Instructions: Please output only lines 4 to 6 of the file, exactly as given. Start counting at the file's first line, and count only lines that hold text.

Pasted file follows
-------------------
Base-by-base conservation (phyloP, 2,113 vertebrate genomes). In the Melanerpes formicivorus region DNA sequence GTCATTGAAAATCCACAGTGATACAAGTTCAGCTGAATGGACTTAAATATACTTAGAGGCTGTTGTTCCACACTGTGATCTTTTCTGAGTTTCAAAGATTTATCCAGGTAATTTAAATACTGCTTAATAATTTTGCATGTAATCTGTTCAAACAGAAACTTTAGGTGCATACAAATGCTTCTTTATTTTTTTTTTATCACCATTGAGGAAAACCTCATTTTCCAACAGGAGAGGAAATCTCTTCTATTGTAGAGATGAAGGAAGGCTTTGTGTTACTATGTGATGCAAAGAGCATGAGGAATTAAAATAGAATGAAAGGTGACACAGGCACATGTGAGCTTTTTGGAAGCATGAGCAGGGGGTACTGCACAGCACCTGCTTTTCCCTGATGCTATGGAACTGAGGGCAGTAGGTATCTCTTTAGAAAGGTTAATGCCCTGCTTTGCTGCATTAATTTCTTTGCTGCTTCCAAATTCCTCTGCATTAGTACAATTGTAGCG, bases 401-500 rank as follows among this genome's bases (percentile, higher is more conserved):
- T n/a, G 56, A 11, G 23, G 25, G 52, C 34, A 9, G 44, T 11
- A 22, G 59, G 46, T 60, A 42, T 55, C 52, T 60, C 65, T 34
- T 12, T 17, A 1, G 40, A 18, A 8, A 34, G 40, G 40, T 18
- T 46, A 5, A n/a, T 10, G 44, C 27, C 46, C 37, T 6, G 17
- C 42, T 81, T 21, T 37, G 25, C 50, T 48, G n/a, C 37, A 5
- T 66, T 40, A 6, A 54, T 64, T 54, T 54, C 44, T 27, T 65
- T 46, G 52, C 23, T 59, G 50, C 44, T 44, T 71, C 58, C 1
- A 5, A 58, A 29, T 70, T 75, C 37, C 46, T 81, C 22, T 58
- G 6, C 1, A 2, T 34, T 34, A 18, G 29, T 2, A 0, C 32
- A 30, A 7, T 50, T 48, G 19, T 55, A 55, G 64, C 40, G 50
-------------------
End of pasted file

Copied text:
- T 12, T 17, A 1, G 40, A 18, A 8, A 34, G 40, G 40, T 18
- T 46, A 5, A n/a, T 10, G 44, C 27, C 46, C 37, T 6, G 17
- C 42, T 81, T 21, T 37, G 25, C 50, T 48, G n/a, C 37, A 5